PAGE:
What should Angola do to attract more foreign investment and improve its business environment?
AIA has been paying particular attention to the new private investment law, as on the old one, which reduced the responsibilities of the National Agency for Private Investments. In a simplified way the new law did not completely satisfy us, mainly because some of the least-developed regions in Angola remained neglected, without receiving adequate government support.
But there are issues that could be improved or even be rectified. One of them is the need to create more incentives to attract foreign investment to improve Angola’s infrastructure; that is to say electricity, roads, railways, ports, telecommunication, tourism and the national power grid.
By the same token it becomes more difficult to attract foreign investment when an investor or a multinational company is forced to work with a national partner, because the law requires 35% national participation in all these foreign investments. At a moment when Angola needs to attract more foreign investment – because there is little capital available internally and strict requirements – the investment law should reduce barriers to investment, rather than create them. The law should be dynamic and adjust swiftly to the country’s needs.
What are your thoughts on Sonangol’s restructuring?
We support and welcome the current efforts regarding Sonangol’s restructuring. Its financial reorganisation is crucial to reviving the Angolan economy, particularly at a moment when Sonangol is doing more harm than good to Angola’s energy industry and broader economy.
As the AIA has been lobbying for years, the market needs to open itself up to more competition, meaning that reducing the size of Sonangol has become fundamental. The concessionaire has huge costs, and that is a problem that needs to be addressed. In this context we have fought for the reduction of fuel subsidies because they have been affecting the quality of Sonangol’s management and generating higher levels of waste.
Looking inside, it is the appropriate time to go deep to manage and change the company regarding transparency, efficiency and modesty.
We worked closely with the IMF and the World Bank on this matter, as well as on the creation of incentives to diversify the economy into other areas, such as agriculture and fisheries. One of the issues discussed was the need to organise these sectors in co-operatives, through which producers distribute and sell their goods to the market.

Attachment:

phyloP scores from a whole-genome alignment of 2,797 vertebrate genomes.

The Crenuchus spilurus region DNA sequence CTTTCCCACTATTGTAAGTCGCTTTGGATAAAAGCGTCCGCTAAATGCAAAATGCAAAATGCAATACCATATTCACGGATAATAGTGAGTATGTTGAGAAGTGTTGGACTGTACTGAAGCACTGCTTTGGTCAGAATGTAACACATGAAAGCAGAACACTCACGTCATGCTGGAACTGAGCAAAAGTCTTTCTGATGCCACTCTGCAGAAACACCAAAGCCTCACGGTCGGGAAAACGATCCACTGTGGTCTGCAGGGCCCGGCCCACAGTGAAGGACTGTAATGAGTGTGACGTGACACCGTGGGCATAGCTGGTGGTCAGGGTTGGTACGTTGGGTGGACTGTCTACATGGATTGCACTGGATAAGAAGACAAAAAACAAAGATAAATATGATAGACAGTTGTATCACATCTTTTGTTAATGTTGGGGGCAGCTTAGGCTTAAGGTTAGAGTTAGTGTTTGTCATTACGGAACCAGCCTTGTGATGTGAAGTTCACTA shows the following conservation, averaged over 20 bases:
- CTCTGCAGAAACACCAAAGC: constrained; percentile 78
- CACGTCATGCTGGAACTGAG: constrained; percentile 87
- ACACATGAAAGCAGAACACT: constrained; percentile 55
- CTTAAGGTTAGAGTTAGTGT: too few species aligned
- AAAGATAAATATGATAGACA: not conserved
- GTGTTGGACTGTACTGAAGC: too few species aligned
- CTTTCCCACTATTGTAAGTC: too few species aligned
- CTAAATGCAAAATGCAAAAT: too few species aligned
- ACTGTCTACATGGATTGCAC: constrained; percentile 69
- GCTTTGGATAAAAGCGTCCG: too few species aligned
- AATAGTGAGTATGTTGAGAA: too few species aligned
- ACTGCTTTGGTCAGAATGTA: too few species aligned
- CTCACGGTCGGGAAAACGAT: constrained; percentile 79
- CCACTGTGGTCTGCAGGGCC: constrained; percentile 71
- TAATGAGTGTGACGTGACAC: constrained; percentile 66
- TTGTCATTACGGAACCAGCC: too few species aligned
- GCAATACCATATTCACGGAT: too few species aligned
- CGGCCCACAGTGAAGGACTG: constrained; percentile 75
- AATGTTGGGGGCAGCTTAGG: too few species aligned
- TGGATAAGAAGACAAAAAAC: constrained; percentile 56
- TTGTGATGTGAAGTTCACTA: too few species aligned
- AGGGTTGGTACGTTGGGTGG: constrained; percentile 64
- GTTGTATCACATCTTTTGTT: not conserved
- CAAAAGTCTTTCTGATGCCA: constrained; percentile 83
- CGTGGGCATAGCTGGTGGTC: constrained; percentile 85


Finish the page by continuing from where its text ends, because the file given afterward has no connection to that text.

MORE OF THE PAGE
The construction of the new oil refinery in Lobito has been suspended recently. How negative will that be for the development of the national oil market and economy?
Building up Angola’s refining capacity is very important. However, in my opinion the construction of the new refinery in Lobito is a mistake mainly because of environment and logistical problems, and because it will have a negative impact on the future development of Lobito.
It will be very difficult to transport the refined oil by pipeline. This means that most of the transport will have to be done by trucks and train, which should not be allowed in urban areas. Without a pipeline, this refinery will be less competitive and, on a practical level, require state subsidies.
Moreover, the location of the new refinery will pose unnecessary environmental risks and significantly interfere with the natural beauty of Lobito’s bay. I believe that it would be more beneficial to invest in a real estate project to help develop the tourism industry instead. The idea would be to revive Lobito’s historical role as the tourist area it had been during the colonial period, and tourism is one of the national targets.
As for the refinery, we do support its construction, but further south. Lobito would benefit from that decision, as would the refinery, which would face far fewer logistical complications, also because in the downstream we need to develop the petrochemical industry, which is very pollutant and has risks.
For more information on the Industrial Association of Angola and its activities, as well as the topics covered here, see our business intelligence platform TOGYiN. TOGYiN features profiles on companies and institutions active in Angola’s oil and gas industry, and provides access to all our coverage and content, including our interviews with key players and industry leaders.